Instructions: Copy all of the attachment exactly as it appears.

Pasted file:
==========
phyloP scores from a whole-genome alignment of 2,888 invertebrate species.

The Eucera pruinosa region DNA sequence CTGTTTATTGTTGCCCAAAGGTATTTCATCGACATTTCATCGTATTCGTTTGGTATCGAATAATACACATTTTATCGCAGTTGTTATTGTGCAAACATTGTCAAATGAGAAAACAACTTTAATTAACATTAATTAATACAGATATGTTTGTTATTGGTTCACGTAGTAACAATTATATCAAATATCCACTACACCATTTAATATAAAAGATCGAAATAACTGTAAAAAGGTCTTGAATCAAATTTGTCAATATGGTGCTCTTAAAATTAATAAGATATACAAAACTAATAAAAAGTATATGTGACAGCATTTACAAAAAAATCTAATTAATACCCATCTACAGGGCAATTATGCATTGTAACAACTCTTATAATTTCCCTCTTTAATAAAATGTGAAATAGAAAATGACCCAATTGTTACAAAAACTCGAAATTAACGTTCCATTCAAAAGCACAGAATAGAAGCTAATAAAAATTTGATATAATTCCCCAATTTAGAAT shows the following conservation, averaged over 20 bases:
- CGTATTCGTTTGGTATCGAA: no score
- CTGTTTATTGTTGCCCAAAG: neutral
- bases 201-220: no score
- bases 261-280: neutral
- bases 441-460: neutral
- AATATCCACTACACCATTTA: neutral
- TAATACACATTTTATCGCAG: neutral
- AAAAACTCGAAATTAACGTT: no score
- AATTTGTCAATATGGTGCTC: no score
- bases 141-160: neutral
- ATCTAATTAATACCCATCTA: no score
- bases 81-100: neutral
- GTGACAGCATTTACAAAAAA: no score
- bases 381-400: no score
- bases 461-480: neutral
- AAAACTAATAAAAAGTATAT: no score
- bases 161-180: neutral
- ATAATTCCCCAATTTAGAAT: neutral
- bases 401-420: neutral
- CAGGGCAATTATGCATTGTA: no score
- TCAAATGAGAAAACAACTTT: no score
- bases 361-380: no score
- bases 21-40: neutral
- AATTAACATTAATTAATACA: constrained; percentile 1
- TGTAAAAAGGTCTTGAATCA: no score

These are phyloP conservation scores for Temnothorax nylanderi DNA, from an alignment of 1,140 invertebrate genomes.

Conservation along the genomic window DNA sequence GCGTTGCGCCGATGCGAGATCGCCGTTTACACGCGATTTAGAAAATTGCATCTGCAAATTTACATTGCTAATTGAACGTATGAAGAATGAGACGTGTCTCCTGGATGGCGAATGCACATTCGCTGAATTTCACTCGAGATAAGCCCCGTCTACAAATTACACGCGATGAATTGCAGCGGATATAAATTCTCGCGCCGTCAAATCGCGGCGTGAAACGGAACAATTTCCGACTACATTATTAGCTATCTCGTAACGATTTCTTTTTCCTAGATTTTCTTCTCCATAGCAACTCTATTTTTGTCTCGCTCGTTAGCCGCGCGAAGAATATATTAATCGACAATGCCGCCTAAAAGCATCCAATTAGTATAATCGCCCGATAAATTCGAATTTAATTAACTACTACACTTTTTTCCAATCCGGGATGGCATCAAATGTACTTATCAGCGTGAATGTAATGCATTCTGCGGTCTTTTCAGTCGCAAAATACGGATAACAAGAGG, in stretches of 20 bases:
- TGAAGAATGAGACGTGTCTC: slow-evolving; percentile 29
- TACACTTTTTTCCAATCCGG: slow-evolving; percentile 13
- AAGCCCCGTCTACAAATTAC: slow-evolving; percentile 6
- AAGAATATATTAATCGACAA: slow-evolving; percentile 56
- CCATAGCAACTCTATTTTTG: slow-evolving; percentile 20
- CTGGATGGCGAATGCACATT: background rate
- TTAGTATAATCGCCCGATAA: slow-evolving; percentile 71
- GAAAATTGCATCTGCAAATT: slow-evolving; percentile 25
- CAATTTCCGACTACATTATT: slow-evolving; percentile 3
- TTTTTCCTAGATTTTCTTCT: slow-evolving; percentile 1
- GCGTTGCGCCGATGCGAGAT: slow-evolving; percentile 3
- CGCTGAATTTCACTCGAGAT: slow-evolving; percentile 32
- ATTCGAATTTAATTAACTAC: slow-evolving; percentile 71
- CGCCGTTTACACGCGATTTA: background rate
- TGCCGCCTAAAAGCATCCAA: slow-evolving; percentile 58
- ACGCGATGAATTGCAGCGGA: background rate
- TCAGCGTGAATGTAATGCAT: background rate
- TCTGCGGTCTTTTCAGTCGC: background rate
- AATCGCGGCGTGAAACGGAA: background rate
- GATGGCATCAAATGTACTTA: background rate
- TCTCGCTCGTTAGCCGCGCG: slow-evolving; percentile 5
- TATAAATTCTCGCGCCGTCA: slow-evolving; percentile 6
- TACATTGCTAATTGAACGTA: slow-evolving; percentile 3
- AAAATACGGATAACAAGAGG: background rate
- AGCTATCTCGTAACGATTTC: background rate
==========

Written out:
phyloP scores from a whole-genome alignment of 2,888 invertebrate species.

The Eucera pruinosa region DNA sequence CTGTTTATTGTTGCCCAAAGGTATTTCATCGACATTTCATCGTATTCGTTTGGTATCGAATAATACACATTTTATCGCAGTTGTTATTGTGCAAACATTGTCAAATGAGAAAACAACTTTAATTAACATTAATTAATACAGATATGTTTGTTATTGGTTCACGTAGTAACAATTATATCAAATATCCACTACACCATTTAATATAAAAGATCGAAATAACTGTAAAAAGGTCTTGAATCAAATTTGTCAATATGGTGCTCTTAAAATTAATAAGATATACAAAACTAATAAAAAGTATATGTGACAGCATTTACAAAAAAATCTAATTAATACCCATCTACAGGGCAATTATGCATTGTAACAACTCTTATAATTTCCCTCTTTAATAAAATGTGAAATAGAAAATGACCCAATTGTTACAAAAACTCGAAATTAACGTTCCATTCAAAAGCACAGAATAGAAGCTAATAAAAATTTGATATAATTCCCCAATTTAGAAT shows the following conservation, averaged over 20 bases:
- CGTATTCGTTTGGTATCGAA: no score
- CTGTTTATTGTTGCCCAAAG: neutral
- bases 201-220: no score
- bases 261-280: neutral
- bases 441-460: neutral
- AATATCCACTACACCATTTA: neutral
- TAATACACATTTTATCGCAG: neutral
- AAAAACTCGAAATTAACGTT: no score
- AATTTGTCAATATGGTGCTC: no score
- bases 141-160: neutral
- ATCTAATTAATACCCATCTA: no score
- bases 81-100: neutral
- GTGACAGCATTTACAAAAAA: no score
- bases 381-400: no score
- bases 461-480: neutral
- AAAACTAATAAAAAGTATAT: no score
- bases 161-180: neutral
- ATAATTCCCCAATTTAGAAT: neutral
- bases 401-420: neutral
- CAGGGCAATTATGCATTGTA: no score
- TCAAATGAGAAAACAACTTT: no score
- bases 361-380: no score
- bases 21-40: neutral
- AATTAACATTAATTAATACA: constrained; percentile 1
- TGTAAAAAGGTCTTGAATCA: no score

These are phyloP conservation scores for Temnothorax nylanderi DNA, from an alignment of 1,140 invertebrate genomes.

Conservation along the genomic window DNA sequence GCGTTGCGCCGATGCGAGATCGCCGTTTACACGCGATTTAGAAAATTGCATCTGCAAATTTACATTGCTAATTGAACGTATGAAGAATGAGACGTGTCTCCTGGATGGCGAATGCACATTCGCTGAATTTCACTCGAGATAAGCCCCGTCTACAAATTACACGCGATGAATTGCAGCGGATATAAATTCTCGCGCCGTCAAATCGCGGCGTGAAACGGAACAATTTCCGACTACATTATTAGCTATCTCGTAACGATTTCTTTTTCCTAGATTTTCTTCTCCATAGCAACTCTATTTTTGTCTCGCTCGTTAGCCGCGCGAAGAATATATTAATCGACAATGCCGCCTAAAAGCATCCAATTAGTATAATCGCCCGATAAATTCGAATTTAATTAACTACTACACTTTTTTCCAATCCGGGATGGCATCAAATGTACTTATCAGCGTGAATGTAATGCATTCTGCGGTCTTTTCAGTCGCAAAATACGGATAACAAGAGG, in stretches of 20 bases:
- TGAAGAATGAGACGTGTCTC: slow-evolving; percentile 29
- TACACTTTTTTCCAATCCGG: slow-evolving; percentile 13
- AAGCCCCGTCTACAAATTAC: slow-evolving; percentile 6
- AAGAATATATTAATCGACAA: slow-evolving; percentile 56
- CCATAGCAACTCTATTTTTG: slow-evolving; percentile 20
- CTGGATGGCGAATGCACATT: background rate
- TTAGTATAATCGCCCGATAA: slow-evolving; percentile 71
- GAAAATTGCATCTGCAAATT: slow-evolving; percentile 25
- CAATTTCCGACTACATTATT: slow-evolving; percentile 3
- TTTTTCCTAGATTTTCTTCT: slow-evolving; percentile 1
- GCGTTGCGCCGATGCGAGAT: slow-evolving; percentile 3
- CGCTGAATTTCACTCGAGAT: slow-evolving; percentile 32
- ATTCGAATTTAATTAACTAC: slow-evolving; percentile 71
- CGCCGTTTACACGCGATTTA: background rate
- TGCCGCCTAAAAGCATCCAA: slow-evolving; percentile 58
- ACGCGATGAATTGCAGCGGA: background rate
- TCAGCGTGAATGTAATGCAT: background rate
- TCTGCGGTCTTTTCAGTCGC: background rate
- AATCGCGGCGTGAAACGGAA: background rate
- GATGGCATCAAATGTACTTA: background rate
- TCTCGCTCGTTAGCCGCGCG: slow-evolving; percentile 5
- TATAAATTCTCGCGCCGTCA: slow-evolving; percentile 6
- TACATTGCTAATTGAACGTA: slow-evolving; percentile 3
- AAAATACGGATAACAAGAGG: background rate
- AGCTATCTCGTAACGATTTC: background rate